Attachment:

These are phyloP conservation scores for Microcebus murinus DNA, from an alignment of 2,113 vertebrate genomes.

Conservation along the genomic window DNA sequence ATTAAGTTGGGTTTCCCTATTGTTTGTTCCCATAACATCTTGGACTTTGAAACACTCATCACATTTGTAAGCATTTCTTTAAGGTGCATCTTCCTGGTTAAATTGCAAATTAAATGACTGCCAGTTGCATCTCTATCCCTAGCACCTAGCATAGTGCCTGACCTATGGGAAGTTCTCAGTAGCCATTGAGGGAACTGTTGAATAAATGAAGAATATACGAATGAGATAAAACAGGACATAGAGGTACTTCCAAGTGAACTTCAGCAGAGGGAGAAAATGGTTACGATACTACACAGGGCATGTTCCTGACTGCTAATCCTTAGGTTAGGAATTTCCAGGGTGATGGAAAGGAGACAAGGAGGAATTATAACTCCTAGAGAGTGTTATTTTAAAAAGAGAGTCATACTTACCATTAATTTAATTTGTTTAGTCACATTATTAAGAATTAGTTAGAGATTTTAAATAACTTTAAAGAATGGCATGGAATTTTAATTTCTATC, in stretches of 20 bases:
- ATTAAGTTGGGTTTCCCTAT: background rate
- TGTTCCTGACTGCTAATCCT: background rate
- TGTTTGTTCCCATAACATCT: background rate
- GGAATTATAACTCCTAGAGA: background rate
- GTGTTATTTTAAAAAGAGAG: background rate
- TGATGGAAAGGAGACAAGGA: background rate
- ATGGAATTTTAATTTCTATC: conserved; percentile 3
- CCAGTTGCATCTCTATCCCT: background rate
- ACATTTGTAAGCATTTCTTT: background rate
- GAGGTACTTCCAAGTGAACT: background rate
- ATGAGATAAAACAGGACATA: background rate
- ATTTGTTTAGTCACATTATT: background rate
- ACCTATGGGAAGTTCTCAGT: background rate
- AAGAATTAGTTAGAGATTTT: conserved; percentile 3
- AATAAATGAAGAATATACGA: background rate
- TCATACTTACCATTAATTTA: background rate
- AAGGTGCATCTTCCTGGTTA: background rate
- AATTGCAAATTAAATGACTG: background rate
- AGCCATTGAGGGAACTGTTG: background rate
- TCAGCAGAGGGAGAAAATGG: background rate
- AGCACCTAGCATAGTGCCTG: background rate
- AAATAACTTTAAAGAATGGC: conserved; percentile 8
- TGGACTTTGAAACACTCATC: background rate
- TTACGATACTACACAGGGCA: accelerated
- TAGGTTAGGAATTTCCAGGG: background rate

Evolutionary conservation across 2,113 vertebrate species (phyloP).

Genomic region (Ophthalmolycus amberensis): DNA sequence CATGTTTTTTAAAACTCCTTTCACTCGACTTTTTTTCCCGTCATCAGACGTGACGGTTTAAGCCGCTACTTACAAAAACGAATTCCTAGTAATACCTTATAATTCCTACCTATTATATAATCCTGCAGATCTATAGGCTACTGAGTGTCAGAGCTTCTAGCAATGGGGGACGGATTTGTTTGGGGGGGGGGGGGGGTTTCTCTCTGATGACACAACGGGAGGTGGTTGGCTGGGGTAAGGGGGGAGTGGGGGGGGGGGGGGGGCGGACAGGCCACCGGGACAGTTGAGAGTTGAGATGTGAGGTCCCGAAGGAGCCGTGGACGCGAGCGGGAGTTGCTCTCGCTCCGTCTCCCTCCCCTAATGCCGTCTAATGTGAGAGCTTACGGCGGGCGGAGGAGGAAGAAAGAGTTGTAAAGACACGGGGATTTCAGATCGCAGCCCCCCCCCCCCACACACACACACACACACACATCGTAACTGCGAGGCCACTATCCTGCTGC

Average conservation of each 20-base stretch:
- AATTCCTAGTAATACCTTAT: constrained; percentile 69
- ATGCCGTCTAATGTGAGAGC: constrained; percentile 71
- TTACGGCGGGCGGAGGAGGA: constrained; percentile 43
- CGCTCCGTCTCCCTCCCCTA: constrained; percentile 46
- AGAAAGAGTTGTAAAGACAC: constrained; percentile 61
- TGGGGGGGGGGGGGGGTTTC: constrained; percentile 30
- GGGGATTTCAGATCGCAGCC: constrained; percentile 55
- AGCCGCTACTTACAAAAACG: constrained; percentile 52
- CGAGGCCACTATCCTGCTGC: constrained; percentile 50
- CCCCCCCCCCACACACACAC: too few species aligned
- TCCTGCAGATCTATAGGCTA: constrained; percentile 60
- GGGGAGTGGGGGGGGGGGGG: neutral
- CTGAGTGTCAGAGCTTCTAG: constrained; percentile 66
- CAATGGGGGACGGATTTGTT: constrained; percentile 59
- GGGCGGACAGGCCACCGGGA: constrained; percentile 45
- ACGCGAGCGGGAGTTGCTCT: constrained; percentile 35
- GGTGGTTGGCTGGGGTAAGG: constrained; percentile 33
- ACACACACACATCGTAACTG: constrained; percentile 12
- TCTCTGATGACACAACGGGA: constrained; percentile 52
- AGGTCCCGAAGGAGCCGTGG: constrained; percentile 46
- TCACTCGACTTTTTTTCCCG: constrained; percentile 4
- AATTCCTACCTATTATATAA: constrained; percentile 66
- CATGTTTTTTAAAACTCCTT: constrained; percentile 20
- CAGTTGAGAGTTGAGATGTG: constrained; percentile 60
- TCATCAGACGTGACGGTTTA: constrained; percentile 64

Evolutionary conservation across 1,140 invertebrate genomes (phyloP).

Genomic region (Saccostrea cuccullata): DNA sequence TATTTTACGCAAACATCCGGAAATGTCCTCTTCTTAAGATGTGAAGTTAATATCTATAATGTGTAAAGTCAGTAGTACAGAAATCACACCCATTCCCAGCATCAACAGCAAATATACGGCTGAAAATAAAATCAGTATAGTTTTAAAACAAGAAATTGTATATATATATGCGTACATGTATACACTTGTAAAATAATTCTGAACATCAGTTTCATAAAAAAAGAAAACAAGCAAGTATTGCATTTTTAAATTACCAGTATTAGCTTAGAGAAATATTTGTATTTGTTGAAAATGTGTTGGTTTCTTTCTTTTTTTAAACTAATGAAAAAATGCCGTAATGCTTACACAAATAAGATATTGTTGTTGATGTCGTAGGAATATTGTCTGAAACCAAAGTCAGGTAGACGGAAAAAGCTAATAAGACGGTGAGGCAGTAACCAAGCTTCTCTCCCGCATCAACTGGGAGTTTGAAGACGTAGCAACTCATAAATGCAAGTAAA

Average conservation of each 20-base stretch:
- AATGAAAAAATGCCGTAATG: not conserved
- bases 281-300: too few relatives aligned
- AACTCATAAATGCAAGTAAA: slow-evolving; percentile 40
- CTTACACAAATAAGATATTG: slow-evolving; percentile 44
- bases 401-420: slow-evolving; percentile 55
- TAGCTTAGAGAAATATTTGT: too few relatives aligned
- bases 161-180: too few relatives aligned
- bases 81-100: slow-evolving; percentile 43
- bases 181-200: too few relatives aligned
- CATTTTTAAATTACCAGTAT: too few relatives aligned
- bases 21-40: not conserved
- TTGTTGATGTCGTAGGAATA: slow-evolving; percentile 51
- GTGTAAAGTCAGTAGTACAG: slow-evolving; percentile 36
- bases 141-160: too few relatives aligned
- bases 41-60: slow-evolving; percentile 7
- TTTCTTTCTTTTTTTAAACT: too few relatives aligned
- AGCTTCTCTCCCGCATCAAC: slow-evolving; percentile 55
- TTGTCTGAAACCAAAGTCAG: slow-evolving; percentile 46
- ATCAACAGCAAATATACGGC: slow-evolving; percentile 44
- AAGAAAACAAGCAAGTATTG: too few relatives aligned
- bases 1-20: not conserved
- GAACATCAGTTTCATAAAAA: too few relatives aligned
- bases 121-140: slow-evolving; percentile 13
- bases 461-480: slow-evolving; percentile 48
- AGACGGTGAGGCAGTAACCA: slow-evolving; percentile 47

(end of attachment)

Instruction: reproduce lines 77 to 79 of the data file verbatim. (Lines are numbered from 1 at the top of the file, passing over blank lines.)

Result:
- ATCAACAGCAAATATACGGC: slow-evolving; percentile 44
- AAGAAAACAAGCAAGTATTG: too few relatives aligned
- bases 1-20: not conserved